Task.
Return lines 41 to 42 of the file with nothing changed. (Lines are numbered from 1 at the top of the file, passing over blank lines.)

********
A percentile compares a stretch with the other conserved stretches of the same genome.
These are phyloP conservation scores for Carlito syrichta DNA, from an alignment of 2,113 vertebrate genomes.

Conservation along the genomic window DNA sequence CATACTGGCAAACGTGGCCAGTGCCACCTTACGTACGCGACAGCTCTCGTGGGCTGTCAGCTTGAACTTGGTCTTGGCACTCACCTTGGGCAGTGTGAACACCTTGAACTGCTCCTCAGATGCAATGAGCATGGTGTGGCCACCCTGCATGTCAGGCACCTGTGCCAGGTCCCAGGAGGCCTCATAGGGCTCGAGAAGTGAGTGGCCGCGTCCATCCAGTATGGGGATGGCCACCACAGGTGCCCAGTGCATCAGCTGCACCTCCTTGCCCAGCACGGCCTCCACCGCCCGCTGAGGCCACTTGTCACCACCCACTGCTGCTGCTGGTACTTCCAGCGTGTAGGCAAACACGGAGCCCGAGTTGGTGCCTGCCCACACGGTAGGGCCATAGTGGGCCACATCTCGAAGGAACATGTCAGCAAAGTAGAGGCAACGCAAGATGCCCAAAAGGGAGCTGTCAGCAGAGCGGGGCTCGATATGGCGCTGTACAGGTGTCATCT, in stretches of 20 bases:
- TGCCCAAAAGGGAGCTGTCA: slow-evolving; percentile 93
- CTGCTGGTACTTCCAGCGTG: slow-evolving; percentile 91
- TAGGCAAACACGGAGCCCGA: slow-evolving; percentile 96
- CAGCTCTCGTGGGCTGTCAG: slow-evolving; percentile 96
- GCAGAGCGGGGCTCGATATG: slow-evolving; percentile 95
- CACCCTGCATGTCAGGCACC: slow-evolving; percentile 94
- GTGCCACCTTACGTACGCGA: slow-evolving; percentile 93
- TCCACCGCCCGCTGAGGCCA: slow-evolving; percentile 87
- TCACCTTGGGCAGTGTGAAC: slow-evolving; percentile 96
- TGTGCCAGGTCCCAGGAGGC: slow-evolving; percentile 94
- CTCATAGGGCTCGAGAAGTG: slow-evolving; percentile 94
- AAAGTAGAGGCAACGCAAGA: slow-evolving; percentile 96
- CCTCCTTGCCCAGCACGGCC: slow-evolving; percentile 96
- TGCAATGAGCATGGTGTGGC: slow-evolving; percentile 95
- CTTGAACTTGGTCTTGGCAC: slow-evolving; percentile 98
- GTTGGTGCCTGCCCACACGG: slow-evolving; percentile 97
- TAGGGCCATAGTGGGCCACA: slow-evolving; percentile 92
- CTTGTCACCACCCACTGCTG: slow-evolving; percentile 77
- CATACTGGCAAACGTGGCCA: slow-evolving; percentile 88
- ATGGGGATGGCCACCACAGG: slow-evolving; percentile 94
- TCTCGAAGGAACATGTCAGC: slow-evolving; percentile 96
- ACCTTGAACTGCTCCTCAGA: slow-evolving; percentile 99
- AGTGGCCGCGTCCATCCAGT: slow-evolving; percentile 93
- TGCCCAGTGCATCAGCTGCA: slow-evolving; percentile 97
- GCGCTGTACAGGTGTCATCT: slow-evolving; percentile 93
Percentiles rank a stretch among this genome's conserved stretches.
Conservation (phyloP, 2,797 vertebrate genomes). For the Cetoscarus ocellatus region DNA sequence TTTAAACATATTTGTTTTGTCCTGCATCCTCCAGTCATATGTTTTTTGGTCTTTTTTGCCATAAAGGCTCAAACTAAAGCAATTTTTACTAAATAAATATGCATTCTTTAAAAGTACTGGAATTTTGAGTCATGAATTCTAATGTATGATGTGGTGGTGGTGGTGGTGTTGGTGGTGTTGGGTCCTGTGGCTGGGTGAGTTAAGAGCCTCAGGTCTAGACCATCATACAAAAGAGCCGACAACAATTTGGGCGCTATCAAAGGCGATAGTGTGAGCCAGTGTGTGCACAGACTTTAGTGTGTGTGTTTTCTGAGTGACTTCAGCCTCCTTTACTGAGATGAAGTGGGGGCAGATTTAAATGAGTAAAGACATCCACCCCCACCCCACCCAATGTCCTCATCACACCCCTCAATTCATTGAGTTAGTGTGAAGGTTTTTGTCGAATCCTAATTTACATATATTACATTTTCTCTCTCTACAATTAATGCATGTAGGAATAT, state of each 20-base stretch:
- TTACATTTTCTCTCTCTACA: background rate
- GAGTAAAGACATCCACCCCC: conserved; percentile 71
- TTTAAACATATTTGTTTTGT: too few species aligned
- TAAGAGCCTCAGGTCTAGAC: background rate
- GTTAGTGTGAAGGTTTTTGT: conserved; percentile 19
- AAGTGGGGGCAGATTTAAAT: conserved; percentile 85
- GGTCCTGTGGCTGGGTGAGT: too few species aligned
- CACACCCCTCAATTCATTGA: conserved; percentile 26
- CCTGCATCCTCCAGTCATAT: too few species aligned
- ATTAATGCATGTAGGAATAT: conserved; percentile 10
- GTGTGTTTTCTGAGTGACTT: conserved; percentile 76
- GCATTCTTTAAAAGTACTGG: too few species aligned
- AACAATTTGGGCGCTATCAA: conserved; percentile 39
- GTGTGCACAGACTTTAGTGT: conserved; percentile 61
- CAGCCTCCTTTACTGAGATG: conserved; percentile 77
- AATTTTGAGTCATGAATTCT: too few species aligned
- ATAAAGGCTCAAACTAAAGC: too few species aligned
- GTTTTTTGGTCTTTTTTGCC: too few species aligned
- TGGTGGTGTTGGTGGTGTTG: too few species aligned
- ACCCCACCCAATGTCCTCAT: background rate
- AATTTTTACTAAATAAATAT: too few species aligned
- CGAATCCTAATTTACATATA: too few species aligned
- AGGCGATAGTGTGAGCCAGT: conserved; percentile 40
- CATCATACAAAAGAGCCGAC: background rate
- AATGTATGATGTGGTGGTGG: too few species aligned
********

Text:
- GTGTGTTTTCTGAGTGACTT: conserved; percentile 76
- GCATTCTTTAAAAGTACTGG: too few species aligned